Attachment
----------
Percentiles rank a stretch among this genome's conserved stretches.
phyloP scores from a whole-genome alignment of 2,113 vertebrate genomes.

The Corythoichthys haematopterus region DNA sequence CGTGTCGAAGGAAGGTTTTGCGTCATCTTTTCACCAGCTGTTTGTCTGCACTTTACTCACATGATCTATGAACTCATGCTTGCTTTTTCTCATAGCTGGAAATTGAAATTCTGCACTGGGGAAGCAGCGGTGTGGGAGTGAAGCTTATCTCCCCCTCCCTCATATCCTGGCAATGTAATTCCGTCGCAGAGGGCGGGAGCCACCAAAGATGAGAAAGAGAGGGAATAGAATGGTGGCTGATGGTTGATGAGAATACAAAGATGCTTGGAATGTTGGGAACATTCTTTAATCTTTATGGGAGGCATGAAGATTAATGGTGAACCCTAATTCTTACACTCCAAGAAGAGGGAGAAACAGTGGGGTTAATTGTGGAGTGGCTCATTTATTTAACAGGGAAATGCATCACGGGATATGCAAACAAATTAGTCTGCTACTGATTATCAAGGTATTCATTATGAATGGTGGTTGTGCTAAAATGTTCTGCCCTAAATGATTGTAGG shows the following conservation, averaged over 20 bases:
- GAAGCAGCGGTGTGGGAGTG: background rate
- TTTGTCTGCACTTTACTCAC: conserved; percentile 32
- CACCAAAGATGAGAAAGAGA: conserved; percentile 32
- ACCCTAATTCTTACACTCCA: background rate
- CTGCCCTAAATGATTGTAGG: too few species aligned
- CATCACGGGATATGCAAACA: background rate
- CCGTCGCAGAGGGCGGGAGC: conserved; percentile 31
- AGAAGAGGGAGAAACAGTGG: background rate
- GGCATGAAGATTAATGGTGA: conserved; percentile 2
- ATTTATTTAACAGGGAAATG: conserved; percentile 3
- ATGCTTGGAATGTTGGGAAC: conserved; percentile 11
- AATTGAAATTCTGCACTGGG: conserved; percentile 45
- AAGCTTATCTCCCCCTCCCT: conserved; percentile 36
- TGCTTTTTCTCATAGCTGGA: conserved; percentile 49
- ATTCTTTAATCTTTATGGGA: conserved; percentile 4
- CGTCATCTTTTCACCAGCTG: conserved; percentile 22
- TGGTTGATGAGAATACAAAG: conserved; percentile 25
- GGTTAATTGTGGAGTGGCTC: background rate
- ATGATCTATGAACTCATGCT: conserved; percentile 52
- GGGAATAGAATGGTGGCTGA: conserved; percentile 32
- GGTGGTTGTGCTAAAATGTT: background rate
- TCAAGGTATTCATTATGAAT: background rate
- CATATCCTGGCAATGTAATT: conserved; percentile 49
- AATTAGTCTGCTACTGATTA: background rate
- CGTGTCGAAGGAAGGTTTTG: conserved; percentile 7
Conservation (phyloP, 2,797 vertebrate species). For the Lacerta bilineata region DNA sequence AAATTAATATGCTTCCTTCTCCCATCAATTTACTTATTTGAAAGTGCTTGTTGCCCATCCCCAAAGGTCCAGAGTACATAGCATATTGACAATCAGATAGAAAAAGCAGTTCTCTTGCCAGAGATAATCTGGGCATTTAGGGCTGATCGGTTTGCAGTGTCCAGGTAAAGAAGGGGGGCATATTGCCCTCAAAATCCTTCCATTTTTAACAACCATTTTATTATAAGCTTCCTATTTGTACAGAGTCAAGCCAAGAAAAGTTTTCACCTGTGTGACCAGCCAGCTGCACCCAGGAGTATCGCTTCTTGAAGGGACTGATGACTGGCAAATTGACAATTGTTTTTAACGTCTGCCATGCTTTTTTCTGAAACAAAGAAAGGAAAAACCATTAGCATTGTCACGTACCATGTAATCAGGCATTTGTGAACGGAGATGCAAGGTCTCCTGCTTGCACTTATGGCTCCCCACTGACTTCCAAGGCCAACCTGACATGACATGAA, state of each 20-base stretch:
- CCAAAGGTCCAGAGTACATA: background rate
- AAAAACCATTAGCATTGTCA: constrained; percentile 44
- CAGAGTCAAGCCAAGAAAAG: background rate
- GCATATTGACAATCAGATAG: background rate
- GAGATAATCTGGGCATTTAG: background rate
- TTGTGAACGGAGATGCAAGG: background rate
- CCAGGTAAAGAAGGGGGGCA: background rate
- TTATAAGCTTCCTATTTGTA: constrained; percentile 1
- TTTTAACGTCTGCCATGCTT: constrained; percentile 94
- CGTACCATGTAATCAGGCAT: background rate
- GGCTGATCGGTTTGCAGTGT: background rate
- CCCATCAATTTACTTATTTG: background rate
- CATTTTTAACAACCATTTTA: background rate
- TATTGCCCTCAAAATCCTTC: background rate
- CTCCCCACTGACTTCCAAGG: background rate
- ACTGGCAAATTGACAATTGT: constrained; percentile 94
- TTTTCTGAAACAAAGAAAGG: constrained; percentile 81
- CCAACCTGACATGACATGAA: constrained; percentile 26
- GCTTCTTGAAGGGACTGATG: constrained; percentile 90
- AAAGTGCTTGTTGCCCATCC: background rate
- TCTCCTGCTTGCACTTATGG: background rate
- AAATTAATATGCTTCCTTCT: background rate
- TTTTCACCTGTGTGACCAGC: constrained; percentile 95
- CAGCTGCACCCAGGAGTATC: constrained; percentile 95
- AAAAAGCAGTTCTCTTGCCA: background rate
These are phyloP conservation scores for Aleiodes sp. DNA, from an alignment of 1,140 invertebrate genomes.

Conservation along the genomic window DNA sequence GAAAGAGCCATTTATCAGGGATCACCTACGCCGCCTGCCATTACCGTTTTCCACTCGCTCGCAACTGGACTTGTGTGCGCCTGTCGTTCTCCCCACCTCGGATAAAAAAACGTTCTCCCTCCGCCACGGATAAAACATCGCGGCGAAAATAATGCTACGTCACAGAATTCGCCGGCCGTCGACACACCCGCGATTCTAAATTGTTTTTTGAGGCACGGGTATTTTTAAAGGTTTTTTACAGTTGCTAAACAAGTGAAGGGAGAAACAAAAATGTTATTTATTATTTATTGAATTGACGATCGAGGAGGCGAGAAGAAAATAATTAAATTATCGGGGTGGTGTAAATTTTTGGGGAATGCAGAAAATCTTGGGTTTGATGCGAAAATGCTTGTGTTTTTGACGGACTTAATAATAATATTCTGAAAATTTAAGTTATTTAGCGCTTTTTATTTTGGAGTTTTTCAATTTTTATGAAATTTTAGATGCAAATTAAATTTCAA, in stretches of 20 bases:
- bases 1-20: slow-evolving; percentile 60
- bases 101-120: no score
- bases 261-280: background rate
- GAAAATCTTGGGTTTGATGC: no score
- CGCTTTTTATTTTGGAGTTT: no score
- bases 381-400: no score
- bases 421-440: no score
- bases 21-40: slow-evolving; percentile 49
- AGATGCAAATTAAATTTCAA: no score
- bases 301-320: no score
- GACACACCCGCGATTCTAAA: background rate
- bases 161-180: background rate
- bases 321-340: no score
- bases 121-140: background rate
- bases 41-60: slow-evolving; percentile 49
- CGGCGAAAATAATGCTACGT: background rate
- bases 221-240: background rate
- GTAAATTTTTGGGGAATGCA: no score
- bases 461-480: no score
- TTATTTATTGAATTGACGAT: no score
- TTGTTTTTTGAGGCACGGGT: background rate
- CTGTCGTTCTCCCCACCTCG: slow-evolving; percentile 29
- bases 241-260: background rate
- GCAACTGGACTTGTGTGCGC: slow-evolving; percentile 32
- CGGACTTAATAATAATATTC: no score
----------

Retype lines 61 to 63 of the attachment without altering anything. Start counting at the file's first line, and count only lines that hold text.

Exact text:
- CGCTTTTTATTTTGGAGTTT: no score
- bases 381-400: no score
- bases 421-440: no score